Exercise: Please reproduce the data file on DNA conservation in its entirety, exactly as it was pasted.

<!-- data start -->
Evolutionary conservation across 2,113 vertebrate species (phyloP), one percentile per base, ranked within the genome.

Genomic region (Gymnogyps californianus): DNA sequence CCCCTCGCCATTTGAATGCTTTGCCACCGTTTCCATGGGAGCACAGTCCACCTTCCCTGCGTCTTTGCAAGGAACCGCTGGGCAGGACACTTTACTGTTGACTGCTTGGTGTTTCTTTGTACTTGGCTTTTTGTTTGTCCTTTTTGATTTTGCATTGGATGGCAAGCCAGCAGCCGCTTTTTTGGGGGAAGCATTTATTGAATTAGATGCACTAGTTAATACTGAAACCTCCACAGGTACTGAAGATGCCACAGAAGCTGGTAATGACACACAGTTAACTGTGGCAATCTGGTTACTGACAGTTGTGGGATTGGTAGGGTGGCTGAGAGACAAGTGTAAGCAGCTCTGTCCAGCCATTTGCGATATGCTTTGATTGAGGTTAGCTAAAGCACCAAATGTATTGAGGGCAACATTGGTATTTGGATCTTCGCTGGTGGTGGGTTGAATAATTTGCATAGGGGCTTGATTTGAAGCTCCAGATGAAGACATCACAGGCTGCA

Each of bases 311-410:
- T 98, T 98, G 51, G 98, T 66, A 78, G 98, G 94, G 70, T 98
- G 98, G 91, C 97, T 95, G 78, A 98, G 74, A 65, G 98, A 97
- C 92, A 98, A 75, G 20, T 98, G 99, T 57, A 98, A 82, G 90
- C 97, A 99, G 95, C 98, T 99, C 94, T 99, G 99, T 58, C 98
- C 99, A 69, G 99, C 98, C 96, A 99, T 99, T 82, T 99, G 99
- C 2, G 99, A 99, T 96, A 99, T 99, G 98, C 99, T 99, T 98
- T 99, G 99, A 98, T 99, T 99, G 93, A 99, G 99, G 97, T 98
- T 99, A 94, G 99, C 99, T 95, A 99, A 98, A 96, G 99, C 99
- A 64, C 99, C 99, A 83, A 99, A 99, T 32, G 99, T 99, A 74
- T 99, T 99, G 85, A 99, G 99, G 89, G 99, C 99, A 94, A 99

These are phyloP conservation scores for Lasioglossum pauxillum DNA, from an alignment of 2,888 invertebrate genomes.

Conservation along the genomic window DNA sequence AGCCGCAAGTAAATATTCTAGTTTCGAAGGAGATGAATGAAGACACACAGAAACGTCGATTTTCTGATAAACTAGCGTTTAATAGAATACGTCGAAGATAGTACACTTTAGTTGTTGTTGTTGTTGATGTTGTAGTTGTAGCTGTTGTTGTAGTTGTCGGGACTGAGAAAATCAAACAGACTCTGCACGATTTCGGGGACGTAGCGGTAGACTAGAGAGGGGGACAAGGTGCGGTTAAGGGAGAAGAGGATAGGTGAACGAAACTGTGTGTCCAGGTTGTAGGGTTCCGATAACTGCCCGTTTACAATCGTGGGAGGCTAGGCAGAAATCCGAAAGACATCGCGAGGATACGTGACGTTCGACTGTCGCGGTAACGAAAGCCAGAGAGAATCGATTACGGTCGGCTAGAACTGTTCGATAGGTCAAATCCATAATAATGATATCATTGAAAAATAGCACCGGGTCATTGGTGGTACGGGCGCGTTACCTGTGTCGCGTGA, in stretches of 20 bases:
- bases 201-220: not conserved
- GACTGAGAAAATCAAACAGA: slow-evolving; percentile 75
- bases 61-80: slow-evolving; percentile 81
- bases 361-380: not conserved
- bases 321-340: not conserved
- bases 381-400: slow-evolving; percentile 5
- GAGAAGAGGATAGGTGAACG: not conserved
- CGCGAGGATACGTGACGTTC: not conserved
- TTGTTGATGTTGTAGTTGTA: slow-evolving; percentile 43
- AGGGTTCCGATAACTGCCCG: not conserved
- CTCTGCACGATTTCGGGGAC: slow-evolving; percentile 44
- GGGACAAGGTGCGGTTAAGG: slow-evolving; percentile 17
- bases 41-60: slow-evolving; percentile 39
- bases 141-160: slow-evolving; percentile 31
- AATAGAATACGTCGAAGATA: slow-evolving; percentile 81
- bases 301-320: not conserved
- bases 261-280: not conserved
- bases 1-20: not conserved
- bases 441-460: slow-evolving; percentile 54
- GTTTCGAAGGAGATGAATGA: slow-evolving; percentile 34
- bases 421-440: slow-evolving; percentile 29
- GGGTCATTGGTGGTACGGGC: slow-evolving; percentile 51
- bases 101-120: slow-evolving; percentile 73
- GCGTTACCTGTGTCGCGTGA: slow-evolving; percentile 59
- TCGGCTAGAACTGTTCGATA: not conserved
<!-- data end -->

Evolutionary conservation across 2,113 vertebrate species (phyloP), one percentile per base, ranked within the genome.

Genomic region (Gymnogyps californianus): DNA sequence CCCCTCGCCATTTGAATGCTTTGCCACCGTTTCCATGGGAGCACAGTCCACCTTCCCTGCGTCTTTGCAAGGAACCGCTGGGCAGGACACTTTACTGTTGACTGCTTGGTGTTTCTTTGTACTTGGCTTTTTGTTTGTCCTTTTTGATTTTGCATTGGATGGCAAGCCAGCAGCCGCTTTTTTGGGGGAAGCATTTATTGAATTAGATGCACTAGTTAATACTGAAACCTCCACAGGTACTGAAGATGCCACAGAAGCTGGTAATGACACACAGTTAACTGTGGCAATCTGGTTACTGACAGTTGTGGGATTGGTAGGGTGGCTGAGAGACAAGTGTAAGCAGCTCTGTCCAGCCATTTGCGATATGCTTTGATTGAGGTTAGCTAAAGCACCAAATGTATTGAGGGCAACATTGGTATTTGGATCTTCGCTGGTGGTGGGTTGAATAATTTGCATAGGGGCTTGATTTGAAGCTCCAGATGAAGACATCACAGGCTGCA

Each of bases 311-410:
- T 98, T 98, G 51, G 98, T 66, A 78, G 98, G 94, G 70, T 98
- G 98, G 91, C 97, T 95, G 78, A 98, G 74, A 65, G 98, A 97
- C 92, A 98, A 75, G 20, T 98, G 99, T 57, A 98, A 82, G 90
- C 97, A 99, G 95, C 98, T 99, C 94, T 99, G 99, T 58, C 98
- C 99, A 69, G 99, C 98, C 96, A 99, T 99, T 82, T 99, G 99
- C 2, G 99, A 99, T 96, A 99, T 99, G 98, C 99, T 99, T 98
- T 99, G 99, A 98, T 99, T 99, G 93, A 99, G 99, G 97, T 98
- T 99, A 94, G 99, C 99, T 95, A 99, A 98, A 96, G 99, C 99
- A 64, C 99, C 99, A 83, A 99, A 99, T 32, G 99, T 99, A 74
- T 99, T 99, G 85, A 99, G 99, G 89, G 99, C 99, A 94, A 99

These are phyloP conservation scores for Lasioglossum pauxillum DNA, from an alignment of 2,888 invertebrate genomes.

Conservation along the genomic window DNA sequence AGCCGCAAGTAAATATTCTAGTTTCGAAGGAGATGAATGAAGACACACAGAAACGTCGATTTTCTGATAAACTAGCGTTTAATAGAATACGTCGAAGATAGTACACTTTAGTTGTTGTTGTTGTTGATGTTGTAGTTGTAGCTGTTGTTGTAGTTGTCGGGACTGAGAAAATCAAACAGACTCTGCACGATTTCGGGGACGTAGCGGTAGACTAGAGAGGGGGACAAGGTGCGGTTAAGGGAGAAGAGGATAGGTGAACGAAACTGTGTGTCCAGGTTGTAGGGTTCCGATAACTGCCCGTTTACAATCGTGGGAGGCTAGGCAGAAATCCGAAAGACATCGCGAGGATACGTGACGTTCGACTGTCGCGGTAACGAAAGCCAGAGAGAATCGATTACGGTCGGCTAGAACTGTTCGATAGGTCAAATCCATAATAATGATATCATTGAAAAATAGCACCGGGTCATTGGTGGTACGGGCGCGTTACCTGTGTCGCGTGA, in stretches of 20 bases:
- bases 201-220: not conserved
- GACTGAGAAAATCAAACAGA: slow-evolving; percentile 75
- bases 61-80: slow-evolving; percentile 81
- bases 361-380: not conserved
- bases 321-340: not conserved
- bases 381-400: slow-evolving; percentile 5
- GAGAAGAGGATAGGTGAACG: not conserved
- CGCGAGGATACGTGACGTTC: not conserved
- TTGTTGATGTTGTAGTTGTA: slow-evolving; percentile 43
- AGGGTTCCGATAACTGCCCG: not conserved
- CTCTGCACGATTTCGGGGAC: slow-evolving; percentile 44
- GGGACAAGGTGCGGTTAAGG: slow-evolving; percentile 17
- bases 41-60: slow-evolving; percentile 39
- bases 141-160: slow-evolving; percentile 31
- AATAGAATACGTCGAAGATA: slow-evolving; percentile 81
- bases 301-320: not conserved
- bases 261-280: not conserved
- bases 1-20: not conserved
- bases 441-460: slow-evolving; percentile 54
- GTTTCGAAGGAGATGAATGA: slow-evolving; percentile 34
- bases 421-440: slow-evolving; percentile 29
- GGGTCATTGGTGGTACGGGC: slow-evolving; percentile 51
- bases 101-120: slow-evolving; percentile 73
- GCGTTACCTGTGTCGCGTGA: slow-evolving; percentile 59
- TCGGCTAGAACTGTTCGATA: not conserved